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Germany's Habeck warns China of consequences of Russia stance

Jun 23, 2024

Beijing [China], June 23: German Vice Chancellor Robert Habeck on Saturday again warned the Chinese government of the economic consequences of its support for Russia.
German and European security interests are directly affected by Russia's war against Ukraine, Habeck said in Beijing at a meeting with Chinese government representatives on climate issues.
The Chinese side was led by Habeck's counterpart, Zheng Shanjie, the chairman of the powerful National Development and Reform Commission (NDRC). The authority is tasked with steering the development of the Chinese economy.
We would proceed differently and certainly not quite as hard when analysing where we have dependencies on raw materials and technical goods if this war or China's support for Russia in this war did not exist," Habeck emphasized.
The issues cannot not be separated, he added: "Our relationship, our direct relationship, has already been negatively affected." At a press conference in Shanghai later on Saturday, Habeck highlighted the risk of goods that could be used to harm Western interests ending up in Russian hands.
Dual-use goods which can be used both in civilian and military settings are currently reaching Russia via China, he warned.
"These are technical goods that can be used on the battlefield," he said.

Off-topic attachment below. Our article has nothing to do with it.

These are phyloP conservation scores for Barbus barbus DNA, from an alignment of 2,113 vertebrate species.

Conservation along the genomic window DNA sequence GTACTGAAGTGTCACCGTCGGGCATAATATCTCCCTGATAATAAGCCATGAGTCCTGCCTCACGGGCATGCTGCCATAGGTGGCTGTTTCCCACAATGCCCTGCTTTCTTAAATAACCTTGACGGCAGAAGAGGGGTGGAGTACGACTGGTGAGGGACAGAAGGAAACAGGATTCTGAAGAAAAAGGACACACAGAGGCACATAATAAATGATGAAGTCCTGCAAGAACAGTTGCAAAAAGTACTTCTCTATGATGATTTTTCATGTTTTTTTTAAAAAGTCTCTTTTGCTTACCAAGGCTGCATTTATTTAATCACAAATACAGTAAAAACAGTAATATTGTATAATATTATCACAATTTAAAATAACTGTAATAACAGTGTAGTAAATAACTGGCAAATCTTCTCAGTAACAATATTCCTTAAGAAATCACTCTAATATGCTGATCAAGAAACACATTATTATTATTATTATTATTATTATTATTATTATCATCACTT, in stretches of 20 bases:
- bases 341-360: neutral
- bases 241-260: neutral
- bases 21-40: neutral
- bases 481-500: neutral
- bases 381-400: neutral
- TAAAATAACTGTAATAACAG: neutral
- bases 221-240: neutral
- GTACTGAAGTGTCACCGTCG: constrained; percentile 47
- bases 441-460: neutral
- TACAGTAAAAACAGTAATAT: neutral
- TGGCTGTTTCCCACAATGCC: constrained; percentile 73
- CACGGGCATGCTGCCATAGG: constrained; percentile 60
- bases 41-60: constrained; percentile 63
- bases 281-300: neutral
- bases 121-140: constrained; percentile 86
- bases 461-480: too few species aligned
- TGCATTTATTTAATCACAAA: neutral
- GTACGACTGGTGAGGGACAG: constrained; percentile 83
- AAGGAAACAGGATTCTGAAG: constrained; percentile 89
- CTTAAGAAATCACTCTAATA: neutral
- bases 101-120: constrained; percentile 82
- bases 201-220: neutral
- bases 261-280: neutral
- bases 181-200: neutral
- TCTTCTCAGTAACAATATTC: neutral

Chinese trade with Russia grew by 40% over the previous year, Habeck added, arguing that around half of the growth could be attributed to dual-use goods.
Dispute over electric car tariffs In the trade dispute over tariffs on cheap Chinese electric cars, Habeck called on the Chinese side to take the European Commission's findings seriously.
Shortly after his comments, the Chinese Commerce Ministry said China and the European Union have agreed to co-operate to avert planned punitive tariffs on electric vehicles.
Following a video meeting between Chinese Commerce Minister Wang Wentao and EU Trade Commissioner Valdis Dombrovskis, the ministry said consultations will be held on the EU's investigation into Chinese state subsidies for electric vehicles. .
The European Commission recently published plans for tariffs of up to 38.1% on the import of Chinese electric vehicles. The import duties are due to come into force from early July, but could be retroactively withdrawn if the two sides reach an agreement.
In Beijing, Habeck warned against trade barriers and the sealing off of markets, but also against unfair competition with state favouritism towards companies.
Habeck emphasized that the threatened EU tariffs were not punitive tariffs like those imposed by the United States, Brazil or Turkey.
Rather, they would ensure a level playing field, he said.
"This is an equalization of the advantages granted and that is why it is important to first take the opportunity provided by this report and talk about it, negotiate about it," said Habeck. This could either lead to a different result or even a change in course.
"Otherwise, it will certainly not be possible to prevent these countervailing duties from coming into force in order to safeguard common market access," Habeck said.
Zheng, on the other hand, called Europe's approach "unacceptable."
In the long term, it would reduce the prosperity of European consumers and harm the development of the European automotive industry, he said, adding that it is also not in line with efforts to reduce greenhouse gases.
Source: Qatar Tribune